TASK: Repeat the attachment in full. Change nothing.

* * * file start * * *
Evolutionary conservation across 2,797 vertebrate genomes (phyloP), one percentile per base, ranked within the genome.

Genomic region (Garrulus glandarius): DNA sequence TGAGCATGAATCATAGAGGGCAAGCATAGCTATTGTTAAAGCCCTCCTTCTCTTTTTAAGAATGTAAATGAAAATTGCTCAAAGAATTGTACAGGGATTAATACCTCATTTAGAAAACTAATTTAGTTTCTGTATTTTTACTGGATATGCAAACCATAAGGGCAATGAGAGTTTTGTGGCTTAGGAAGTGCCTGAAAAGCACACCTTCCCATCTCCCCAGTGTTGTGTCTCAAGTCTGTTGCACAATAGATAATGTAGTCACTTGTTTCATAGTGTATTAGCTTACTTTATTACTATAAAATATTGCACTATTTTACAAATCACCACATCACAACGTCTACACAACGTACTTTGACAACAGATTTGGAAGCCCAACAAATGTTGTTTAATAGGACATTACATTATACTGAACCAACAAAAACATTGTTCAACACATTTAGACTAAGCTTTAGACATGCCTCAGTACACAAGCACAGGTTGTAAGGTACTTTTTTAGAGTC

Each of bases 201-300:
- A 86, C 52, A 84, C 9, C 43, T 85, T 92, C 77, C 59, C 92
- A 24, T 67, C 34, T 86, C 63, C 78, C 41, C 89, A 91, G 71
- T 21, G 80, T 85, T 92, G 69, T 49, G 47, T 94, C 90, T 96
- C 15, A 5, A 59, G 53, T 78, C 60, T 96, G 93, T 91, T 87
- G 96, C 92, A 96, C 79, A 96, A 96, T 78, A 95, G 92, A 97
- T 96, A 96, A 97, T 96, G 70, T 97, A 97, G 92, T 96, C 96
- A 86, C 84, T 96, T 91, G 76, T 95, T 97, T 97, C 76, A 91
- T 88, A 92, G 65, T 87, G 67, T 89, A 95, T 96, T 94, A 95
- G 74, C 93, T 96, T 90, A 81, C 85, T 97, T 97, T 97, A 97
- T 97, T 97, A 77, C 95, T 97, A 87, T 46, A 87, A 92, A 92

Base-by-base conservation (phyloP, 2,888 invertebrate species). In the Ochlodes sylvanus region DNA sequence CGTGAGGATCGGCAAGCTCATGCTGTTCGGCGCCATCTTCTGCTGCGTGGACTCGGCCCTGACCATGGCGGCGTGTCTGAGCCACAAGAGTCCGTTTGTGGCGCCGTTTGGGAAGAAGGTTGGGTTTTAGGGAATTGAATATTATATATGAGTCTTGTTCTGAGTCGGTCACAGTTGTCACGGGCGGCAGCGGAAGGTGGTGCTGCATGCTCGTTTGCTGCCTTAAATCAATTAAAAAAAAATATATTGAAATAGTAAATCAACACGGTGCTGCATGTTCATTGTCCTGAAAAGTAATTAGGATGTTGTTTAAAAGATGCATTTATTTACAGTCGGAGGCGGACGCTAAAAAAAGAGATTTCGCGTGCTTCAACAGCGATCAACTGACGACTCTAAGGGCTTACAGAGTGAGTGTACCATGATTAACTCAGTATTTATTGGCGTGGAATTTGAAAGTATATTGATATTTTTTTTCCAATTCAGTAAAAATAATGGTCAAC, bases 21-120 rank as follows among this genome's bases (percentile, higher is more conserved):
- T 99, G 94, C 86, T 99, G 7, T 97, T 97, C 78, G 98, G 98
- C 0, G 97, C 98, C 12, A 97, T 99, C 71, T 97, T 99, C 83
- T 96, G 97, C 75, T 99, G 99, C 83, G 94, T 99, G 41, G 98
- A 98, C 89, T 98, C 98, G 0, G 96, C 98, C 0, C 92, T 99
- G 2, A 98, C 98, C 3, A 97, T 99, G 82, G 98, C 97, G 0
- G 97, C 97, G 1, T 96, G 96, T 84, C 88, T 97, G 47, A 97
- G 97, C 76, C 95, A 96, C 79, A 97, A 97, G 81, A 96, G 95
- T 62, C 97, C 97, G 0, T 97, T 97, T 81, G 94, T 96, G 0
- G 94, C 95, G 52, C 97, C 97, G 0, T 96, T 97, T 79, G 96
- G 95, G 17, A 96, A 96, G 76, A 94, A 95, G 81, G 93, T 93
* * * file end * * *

Evolutionary conservation across 2,797 vertebrate genomes (phyloP), one percentile per base, ranked within the genome.

Genomic region (Garrulus glandarius): DNA sequence TGAGCATGAATCATAGAGGGCAAGCATAGCTATTGTTAAAGCCCTCCTTCTCTTTTTAAGAATGTAAATGAAAATTGCTCAAAGAATTGTACAGGGATTAATACCTCATTTAGAAAACTAATTTAGTTTCTGTATTTTTACTGGATATGCAAACCATAAGGGCAATGAGAGTTTTGTGGCTTAGGAAGTGCCTGAAAAGCACACCTTCCCATCTCCCCAGTGTTGTGTCTCAAGTCTGTTGCACAATAGATAATGTAGTCACTTGTTTCATAGTGTATTAGCTTACTTTATTACTATAAAATATTGCACTATTTTACAAATCACCACATCACAACGTCTACACAACGTACTTTGACAACAGATTTGGAAGCCCAACAAATGTTGTTTAATAGGACATTACATTATACTGAACCAACAAAAACATTGTTCAACACATTTAGACTAAGCTTTAGACATGCCTCAGTACACAAGCACAGGTTGTAAGGTACTTTTTTAGAGTC

Each of bases 201-300:
- A 86, C 52, A 84, C 9, C 43, T 85, T 92, C 77, C 59, C 92
- A 24, T 67, C 34, T 86, C 63, C 78, C 41, C 89, A 91, G 71
- T 21, G 80, T 85, T 92, G 69, T 49, G 47, T 94, C 90, T 96
- C 15, A 5, A 59, G 53, T 78, C 60, T 96, G 93, T 91, T 87
- G 96, C 92, A 96, C 79, A 96, A 96, T 78, A 95, G 92, A 97
- T 96, A 96, A 97, T 96, G 70, T 97, A 97, G 92, T 96, C 96
- A 86, C 84, T 96, T 91, G 76, T 95, T 97, T 97, C 76, A 91
- T 88, A 92, G 65, T 87, G 67, T 89, A 95, T 96, T 94, A 95
- G 74, C 93, T 96, T 90, A 81, C 85, T 97, T 97, T 97, A 97
- T 97, T 97, A 77, C 95, T 97, A 87, T 46, A 87, A 92, A 92

Base-by-base conservation (phyloP, 2,888 invertebrate species). In the Ochlodes sylvanus region DNA sequence CGTGAGGATCGGCAAGCTCATGCTGTTCGGCGCCATCTTCTGCTGCGTGGACTCGGCCCTGACCATGGCGGCGTGTCTGAGCCACAAGAGTCCGTTTGTGGCGCCGTTTGGGAAGAAGGTTGGGTTTTAGGGAATTGAATATTATATATGAGTCTTGTTCTGAGTCGGTCACAGTTGTCACGGGCGGCAGCGGAAGGTGGTGCTGCATGCTCGTTTGCTGCCTTAAATCAATTAAAAAAAAATATATTGAAATAGTAAATCAACACGGTGCTGCATGTTCATTGTCCTGAAAAGTAATTAGGATGTTGTTTAAAAGATGCATTTATTTACAGTCGGAGGCGGACGCTAAAAAAAGAGATTTCGCGTGCTTCAACAGCGATCAACTGACGACTCTAAGGGCTTACAGAGTGAGTGTACCATGATTAACTCAGTATTTATTGGCGTGGAATTTGAAAGTATATTGATATTTTTTTTCCAATTCAGTAAAAATAATGGTCAAC, bases 21-120 rank as follows among this genome's bases (percentile, higher is more conserved):
- T 99, G 94, C 86, T 99, G 7, T 97, T 97, C 78, G 98, G 98
- C 0, G 97, C 98, C 12, A 97, T 99, C 71, T 97, T 99, C 83
- T 96, G 97, C 75, T 99, G 99, C 83, G 94, T 99, G 41, G 98
- A 98, C 89, T 98, C 98, G 0, G 96, C 98, C 0, C 92, T 99
- G 2, A 98, C 98, C 3, A 97, T 99, G 82, G 98, C 97, G 0
- G 97, C 97, G 1, T 96, G 96, T 84, C 88, T 97, G 47, A 97
- G 97, C 76, C 95, A 96, C 79, A 97, A 97, G 81, A 96, G 95
- T 62, C 97, C 97, G 0, T 97, T 97, T 81, G 94, T 96, G 0
- G 94, C 95, G 52, C 97, C 97, G 0, T 96, T 97, T 79, G 96
- G 95, G 17, A 96, A 96, G 76, A 94, A 95, G 81, G 93, T 93